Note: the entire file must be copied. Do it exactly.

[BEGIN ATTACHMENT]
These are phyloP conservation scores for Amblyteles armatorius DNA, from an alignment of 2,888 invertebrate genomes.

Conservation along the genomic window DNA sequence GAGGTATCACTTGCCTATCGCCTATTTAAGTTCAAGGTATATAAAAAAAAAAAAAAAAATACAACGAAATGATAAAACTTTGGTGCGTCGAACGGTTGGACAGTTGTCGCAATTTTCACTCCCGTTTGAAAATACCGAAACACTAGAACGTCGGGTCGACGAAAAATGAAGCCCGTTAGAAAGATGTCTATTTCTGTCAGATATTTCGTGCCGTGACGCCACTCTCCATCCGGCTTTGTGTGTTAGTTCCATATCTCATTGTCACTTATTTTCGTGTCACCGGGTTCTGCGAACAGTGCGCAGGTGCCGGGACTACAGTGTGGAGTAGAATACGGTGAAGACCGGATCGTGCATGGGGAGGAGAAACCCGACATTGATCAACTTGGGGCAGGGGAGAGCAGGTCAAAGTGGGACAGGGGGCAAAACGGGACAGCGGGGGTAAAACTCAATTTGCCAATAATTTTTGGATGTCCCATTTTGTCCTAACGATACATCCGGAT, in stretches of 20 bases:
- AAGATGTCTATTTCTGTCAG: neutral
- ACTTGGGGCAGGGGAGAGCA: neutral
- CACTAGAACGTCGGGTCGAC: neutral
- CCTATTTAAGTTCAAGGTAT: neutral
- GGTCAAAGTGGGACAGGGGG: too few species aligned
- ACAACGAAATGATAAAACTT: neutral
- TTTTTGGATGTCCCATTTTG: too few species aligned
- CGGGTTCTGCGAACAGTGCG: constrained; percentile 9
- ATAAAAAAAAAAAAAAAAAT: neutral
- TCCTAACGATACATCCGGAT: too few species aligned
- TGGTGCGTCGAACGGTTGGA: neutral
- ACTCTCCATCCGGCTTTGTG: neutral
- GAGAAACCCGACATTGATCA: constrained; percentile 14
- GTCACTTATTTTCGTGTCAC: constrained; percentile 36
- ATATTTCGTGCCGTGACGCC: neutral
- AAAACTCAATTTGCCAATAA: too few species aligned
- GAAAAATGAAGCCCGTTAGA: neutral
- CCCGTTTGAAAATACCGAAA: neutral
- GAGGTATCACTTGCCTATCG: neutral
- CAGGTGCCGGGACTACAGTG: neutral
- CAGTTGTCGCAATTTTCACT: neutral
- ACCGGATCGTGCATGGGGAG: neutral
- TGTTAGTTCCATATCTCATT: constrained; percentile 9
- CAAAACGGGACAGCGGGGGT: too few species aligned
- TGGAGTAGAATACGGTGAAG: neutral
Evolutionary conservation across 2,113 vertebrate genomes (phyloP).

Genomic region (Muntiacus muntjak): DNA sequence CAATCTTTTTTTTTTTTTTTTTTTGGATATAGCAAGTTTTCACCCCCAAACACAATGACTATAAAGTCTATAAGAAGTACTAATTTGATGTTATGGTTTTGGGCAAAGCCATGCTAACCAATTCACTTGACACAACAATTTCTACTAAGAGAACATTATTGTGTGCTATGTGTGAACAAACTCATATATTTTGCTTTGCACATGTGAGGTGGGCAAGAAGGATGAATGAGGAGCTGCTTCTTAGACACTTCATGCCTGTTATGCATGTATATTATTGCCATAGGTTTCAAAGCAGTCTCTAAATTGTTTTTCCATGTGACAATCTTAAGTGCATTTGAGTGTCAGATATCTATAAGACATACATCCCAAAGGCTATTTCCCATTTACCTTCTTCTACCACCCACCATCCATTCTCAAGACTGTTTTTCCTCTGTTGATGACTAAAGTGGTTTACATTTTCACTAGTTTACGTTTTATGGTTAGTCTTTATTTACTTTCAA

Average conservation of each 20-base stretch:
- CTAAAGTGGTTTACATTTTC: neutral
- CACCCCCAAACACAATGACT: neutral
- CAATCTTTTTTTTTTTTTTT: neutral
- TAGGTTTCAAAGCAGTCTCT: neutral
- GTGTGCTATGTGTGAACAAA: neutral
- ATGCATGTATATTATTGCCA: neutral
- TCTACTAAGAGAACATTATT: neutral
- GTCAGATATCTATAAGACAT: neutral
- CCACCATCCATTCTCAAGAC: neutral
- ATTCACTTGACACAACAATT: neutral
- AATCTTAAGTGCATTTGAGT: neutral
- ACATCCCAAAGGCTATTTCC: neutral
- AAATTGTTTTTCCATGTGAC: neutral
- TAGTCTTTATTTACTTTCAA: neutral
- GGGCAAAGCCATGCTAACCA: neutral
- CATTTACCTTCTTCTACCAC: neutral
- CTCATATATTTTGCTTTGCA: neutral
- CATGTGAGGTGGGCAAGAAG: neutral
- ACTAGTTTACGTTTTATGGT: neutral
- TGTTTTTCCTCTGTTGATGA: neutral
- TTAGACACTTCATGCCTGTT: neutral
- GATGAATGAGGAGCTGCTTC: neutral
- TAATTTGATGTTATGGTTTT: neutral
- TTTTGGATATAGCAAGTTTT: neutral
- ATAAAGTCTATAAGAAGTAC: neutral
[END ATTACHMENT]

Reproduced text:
These are phyloP conservation scores for Amblyteles armatorius DNA, from an alignment of 2,888 invertebrate genomes.

Conservation along the genomic window DNA sequence GAGGTATCACTTGCCTATCGCCTATTTAAGTTCAAGGTATATAAAAAAAAAAAAAAAAATACAACGAAATGATAAAACTTTGGTGCGTCGAACGGTTGGACAGTTGTCGCAATTTTCACTCCCGTTTGAAAATACCGAAACACTAGAACGTCGGGTCGACGAAAAATGAAGCCCGTTAGAAAGATGTCTATTTCTGTCAGATATTTCGTGCCGTGACGCCACTCTCCATCCGGCTTTGTGTGTTAGTTCCATATCTCATTGTCACTTATTTTCGTGTCACCGGGTTCTGCGAACAGTGCGCAGGTGCCGGGACTACAGTGTGGAGTAGAATACGGTGAAGACCGGATCGTGCATGGGGAGGAGAAACCCGACATTGATCAACTTGGGGCAGGGGAGAGCAGGTCAAAGTGGGACAGGGGGCAAAACGGGACAGCGGGGGTAAAACTCAATTTGCCAATAATTTTTGGATGTCCCATTTTGTCCTAACGATACATCCGGAT, in stretches of 20 bases:
- AAGATGTCTATTTCTGTCAG: neutral
- ACTTGGGGCAGGGGAGAGCA: neutral
- CACTAGAACGTCGGGTCGAC: neutral
- CCTATTTAAGTTCAAGGTAT: neutral
- GGTCAAAGTGGGACAGGGGG: too few species aligned
- ACAACGAAATGATAAAACTT: neutral
- TTTTTGGATGTCCCATTTTG: too few species aligned
- CGGGTTCTGCGAACAGTGCG: constrained; percentile 9
- ATAAAAAAAAAAAAAAAAAT: neutral
- TCCTAACGATACATCCGGAT: too few species aligned
- TGGTGCGTCGAACGGTTGGA: neutral
- ACTCTCCATCCGGCTTTGTG: neutral
- GAGAAACCCGACATTGATCA: constrained; percentile 14
- GTCACTTATTTTCGTGTCAC: constrained; percentile 36
- ATATTTCGTGCCGTGACGCC: neutral
- AAAACTCAATTTGCCAATAA: too few species aligned
- GAAAAATGAAGCCCGTTAGA: neutral
- CCCGTTTGAAAATACCGAAA: neutral
- GAGGTATCACTTGCCTATCG: neutral
- CAGGTGCCGGGACTACAGTG: neutral
- CAGTTGTCGCAATTTTCACT: neutral
- ACCGGATCGTGCATGGGGAG: neutral
- TGTTAGTTCCATATCTCATT: constrained; percentile 9
- CAAAACGGGACAGCGGGGGT: too few species aligned
- TGGAGTAGAATACGGTGAAG: neutral
Evolutionary conservation across 2,113 vertebrate genomes (phyloP).

Genomic region (Muntiacus muntjak): DNA sequence CAATCTTTTTTTTTTTTTTTTTTTGGATATAGCAAGTTTTCACCCCCAAACACAATGACTATAAAGTCTATAAGAAGTACTAATTTGATGTTATGGTTTTGGGCAAAGCCATGCTAACCAATTCACTTGACACAACAATTTCTACTAAGAGAACATTATTGTGTGCTATGTGTGAACAAACTCATATATTTTGCTTTGCACATGTGAGGTGGGCAAGAAGGATGAATGAGGAGCTGCTTCTTAGACACTTCATGCCTGTTATGCATGTATATTATTGCCATAGGTTTCAAAGCAGTCTCTAAATTGTTTTTCCATGTGACAATCTTAAGTGCATTTGAGTGTCAGATATCTATAAGACATACATCCCAAAGGCTATTTCCCATTTACCTTCTTCTACCACCCACCATCCATTCTCAAGACTGTTTTTCCTCTGTTGATGACTAAAGTGGTTTACATTTTCACTAGTTTACGTTTTATGGTTAGTCTTTATTTACTTTCAA

Average conservation of each 20-base stretch:
- CTAAAGTGGTTTACATTTTC: neutral
- CACCCCCAAACACAATGACT: neutral
- CAATCTTTTTTTTTTTTTTT: neutral
- TAGGTTTCAAAGCAGTCTCT: neutral
- GTGTGCTATGTGTGAACAAA: neutral
- ATGCATGTATATTATTGCCA: neutral
- TCTACTAAGAGAACATTATT: neutral
- GTCAGATATCTATAAGACAT: neutral
- CCACCATCCATTCTCAAGAC: neutral
- ATTCACTTGACACAACAATT: neutral
- AATCTTAAGTGCATTTGAGT: neutral
- ACATCCCAAAGGCTATTTCC: neutral
- AAATTGTTTTTCCATGTGAC: neutral
- TAGTCTTTATTTACTTTCAA: neutral
- GGGCAAAGCCATGCTAACCA: neutral
- CATTTACCTTCTTCTACCAC: neutral
- CTCATATATTTTGCTTTGCA: neutral
- CATGTGAGGTGGGCAAGAAG: neutral
- ACTAGTTTACGTTTTATGGT: neutral
- TGTTTTTCCTCTGTTGATGA: neutral
- TTAGACACTTCATGCCTGTT: neutral
- GATGAATGAGGAGCTGCTTC: neutral
- TAATTTGATGTTATGGTTTT: neutral
- TTTTGGATATAGCAAGTTTT: neutral
- ATAAAGTCTATAAGAAGTAC: neutral